“Thy wife shall be as a fruitful

vine by the sides of thine house;

thy children like olive plants

round about thy table.”



Psalm 128:3

Summers in Michigan, Dad rented rows in a community garden. The farmer tilled, Dad planted, another watered, we weeded and God gave the increase. Mama spent many days in a steamy kitchen putting up that increase in canning jars. We carried jars from the storeroom in the basement, washed them in hot soapy water, then later carried them filled, back down, arranging them in rows on the storeroom shelves.

I loved the garden, especially the corn rows, so long the ends seemed to meet and touch. The corn stalks were tall enough to make shady lanes to run down. I’m afraid Kent and I weren’t much help. We played happily in the magical green aisles, chasing each other up and back until we tired. Then we sat in the delicious shade and played in the sandy dirt. Dad checked the corn often, and when he found it just right, we picked bushels to take home to feed to the Magic Seal pressure canner.

You may think that there were only two times when Jesus fed the multitude (Matthew 14:14 and Matt.15:32), but there you would be wrong! Multitudes were fed at our house on a regular basis (often seeming like a miracle to us.) On a summer evening a Volkswagen busload of cousins might turn in the drive. Mama would send one of us for a couple of jars of tomatoes and corn from the basement to add to the soup, along with a few potatoes and everyone would be fed!

A warm Sunday afternoon would bring a carload or two of church friends, lured to the country by the promise of fresh air, and maybe a slice of icy watermelon Dad had tied a rope to and lowered down into the river to cool; or maybe a bowl of sweet ice cream fresh from the cranker.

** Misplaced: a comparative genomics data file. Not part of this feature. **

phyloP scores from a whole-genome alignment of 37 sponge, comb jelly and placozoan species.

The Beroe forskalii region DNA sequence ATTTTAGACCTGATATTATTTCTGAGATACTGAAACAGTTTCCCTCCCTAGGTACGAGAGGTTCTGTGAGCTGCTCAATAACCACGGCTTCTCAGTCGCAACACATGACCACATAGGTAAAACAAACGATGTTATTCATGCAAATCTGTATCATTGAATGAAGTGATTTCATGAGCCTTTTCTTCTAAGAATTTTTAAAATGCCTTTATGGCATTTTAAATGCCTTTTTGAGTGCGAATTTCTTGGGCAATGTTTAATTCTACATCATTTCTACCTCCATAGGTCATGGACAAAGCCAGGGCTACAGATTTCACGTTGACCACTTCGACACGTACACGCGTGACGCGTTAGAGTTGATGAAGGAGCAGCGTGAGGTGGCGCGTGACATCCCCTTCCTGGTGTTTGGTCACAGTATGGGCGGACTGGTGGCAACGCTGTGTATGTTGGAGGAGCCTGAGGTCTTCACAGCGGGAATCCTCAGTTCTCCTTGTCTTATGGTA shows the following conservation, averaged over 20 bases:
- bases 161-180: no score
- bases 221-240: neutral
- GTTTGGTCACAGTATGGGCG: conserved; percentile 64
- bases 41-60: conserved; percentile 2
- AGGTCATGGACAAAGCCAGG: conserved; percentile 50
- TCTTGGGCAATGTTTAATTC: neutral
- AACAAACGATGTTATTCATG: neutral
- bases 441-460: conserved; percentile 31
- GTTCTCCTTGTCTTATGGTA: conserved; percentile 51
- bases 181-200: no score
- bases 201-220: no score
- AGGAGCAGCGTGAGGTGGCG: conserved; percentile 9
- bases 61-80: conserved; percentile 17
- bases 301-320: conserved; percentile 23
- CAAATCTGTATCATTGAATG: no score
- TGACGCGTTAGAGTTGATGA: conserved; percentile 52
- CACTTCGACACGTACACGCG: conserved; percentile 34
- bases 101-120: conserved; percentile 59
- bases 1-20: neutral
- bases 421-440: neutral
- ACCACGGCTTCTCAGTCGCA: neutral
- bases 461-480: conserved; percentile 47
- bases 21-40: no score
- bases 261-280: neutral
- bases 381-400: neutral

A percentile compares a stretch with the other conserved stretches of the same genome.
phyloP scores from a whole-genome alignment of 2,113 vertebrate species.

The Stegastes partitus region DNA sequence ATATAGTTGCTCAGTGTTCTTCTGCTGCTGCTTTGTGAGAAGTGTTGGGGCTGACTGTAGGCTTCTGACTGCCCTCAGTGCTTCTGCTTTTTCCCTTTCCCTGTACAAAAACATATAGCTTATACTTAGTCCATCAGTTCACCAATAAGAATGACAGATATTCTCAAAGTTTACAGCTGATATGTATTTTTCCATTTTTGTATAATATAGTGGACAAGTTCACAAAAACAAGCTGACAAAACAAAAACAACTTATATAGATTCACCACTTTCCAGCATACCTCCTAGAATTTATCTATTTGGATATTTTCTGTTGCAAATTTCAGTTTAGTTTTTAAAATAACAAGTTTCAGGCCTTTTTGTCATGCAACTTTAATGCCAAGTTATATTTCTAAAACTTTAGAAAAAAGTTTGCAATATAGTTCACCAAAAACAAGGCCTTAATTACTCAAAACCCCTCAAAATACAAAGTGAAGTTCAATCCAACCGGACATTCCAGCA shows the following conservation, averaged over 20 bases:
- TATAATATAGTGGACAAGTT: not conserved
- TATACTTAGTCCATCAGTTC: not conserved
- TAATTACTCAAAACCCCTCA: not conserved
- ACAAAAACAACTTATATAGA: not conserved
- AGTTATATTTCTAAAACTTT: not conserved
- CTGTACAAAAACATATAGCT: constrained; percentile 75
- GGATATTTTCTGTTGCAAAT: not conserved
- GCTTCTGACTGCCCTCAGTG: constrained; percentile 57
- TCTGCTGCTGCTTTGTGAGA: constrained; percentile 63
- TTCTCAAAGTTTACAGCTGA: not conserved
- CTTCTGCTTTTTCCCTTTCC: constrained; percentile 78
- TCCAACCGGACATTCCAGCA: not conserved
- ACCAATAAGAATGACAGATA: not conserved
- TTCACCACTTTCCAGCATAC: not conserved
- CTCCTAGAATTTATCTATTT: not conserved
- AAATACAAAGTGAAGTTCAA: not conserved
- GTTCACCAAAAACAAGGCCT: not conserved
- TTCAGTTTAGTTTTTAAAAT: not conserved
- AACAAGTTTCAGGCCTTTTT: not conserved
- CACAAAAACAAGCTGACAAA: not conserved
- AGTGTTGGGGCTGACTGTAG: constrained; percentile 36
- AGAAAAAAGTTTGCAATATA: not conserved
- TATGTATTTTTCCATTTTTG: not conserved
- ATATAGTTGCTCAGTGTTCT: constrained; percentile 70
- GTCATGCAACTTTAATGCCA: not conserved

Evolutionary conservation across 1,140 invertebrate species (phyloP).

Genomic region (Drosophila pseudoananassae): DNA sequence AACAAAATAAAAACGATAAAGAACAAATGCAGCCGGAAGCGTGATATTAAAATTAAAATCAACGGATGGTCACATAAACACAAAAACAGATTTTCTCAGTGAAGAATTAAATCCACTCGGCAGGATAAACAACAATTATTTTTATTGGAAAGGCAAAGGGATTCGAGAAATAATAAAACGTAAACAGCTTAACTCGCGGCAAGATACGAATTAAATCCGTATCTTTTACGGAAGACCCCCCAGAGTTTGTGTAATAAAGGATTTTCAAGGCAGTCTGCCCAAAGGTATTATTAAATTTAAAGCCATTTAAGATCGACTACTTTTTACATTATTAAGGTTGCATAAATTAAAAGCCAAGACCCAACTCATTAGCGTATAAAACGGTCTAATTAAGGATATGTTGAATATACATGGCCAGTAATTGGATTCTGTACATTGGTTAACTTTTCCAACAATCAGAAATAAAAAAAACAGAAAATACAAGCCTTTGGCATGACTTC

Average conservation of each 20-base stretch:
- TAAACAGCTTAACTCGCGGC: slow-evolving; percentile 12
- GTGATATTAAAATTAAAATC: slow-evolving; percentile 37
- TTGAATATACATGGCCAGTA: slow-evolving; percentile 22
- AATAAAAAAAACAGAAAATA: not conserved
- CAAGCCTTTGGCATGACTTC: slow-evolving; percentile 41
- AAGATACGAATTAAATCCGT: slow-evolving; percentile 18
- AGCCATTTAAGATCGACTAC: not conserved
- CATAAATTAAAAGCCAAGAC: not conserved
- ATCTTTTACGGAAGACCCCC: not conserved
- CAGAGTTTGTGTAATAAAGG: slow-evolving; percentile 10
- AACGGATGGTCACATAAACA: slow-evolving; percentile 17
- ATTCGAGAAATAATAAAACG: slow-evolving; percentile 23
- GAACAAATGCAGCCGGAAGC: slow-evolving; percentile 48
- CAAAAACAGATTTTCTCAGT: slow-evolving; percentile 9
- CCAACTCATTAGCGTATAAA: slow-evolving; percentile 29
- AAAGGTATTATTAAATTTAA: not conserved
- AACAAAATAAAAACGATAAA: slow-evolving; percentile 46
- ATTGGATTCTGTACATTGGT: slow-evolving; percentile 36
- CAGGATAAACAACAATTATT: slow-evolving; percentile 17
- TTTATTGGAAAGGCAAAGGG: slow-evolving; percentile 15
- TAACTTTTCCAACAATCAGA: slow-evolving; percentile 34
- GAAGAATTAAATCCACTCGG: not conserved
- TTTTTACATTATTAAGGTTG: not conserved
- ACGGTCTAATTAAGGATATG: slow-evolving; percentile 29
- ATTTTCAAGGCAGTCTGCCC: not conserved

We saw pictures of the starving children in Ethiopia. We worried about them and prayed for them, although we could not know what starving was. We did our part by collecting for UNICEF every October. With our little milk cartons we went door to door asking the neighbors to give for the hungry. “The hungry” were not us. We had plenty to eat always.

Mama raised chickens one year. She hated chickens. We children thought the chickens were great. We liked to feed them and gather the eggs. Mama despised them. She thought they stank. They were a nuisance. They further would not oblige her by laying their eggs in the nesting boxes. Shortly following an episode in which little brother Fred, was chased and pecked by a mean old rooster, Kent and I were sent out to gather eggs. Finding only three in the nest boxes, we filled our basket with pearly whites from the woods.

Mama’s cake batter was ruined by a horrible stinky rotten egg. That was the last straw. Mama made those feathers fly! She chased those hens down and she wrung necks until she’d exhausted herself. She and Dad spent all that evening cleaning chickens and Mama spent all the next day canning chicken, on the bone in half gallon Mason jars.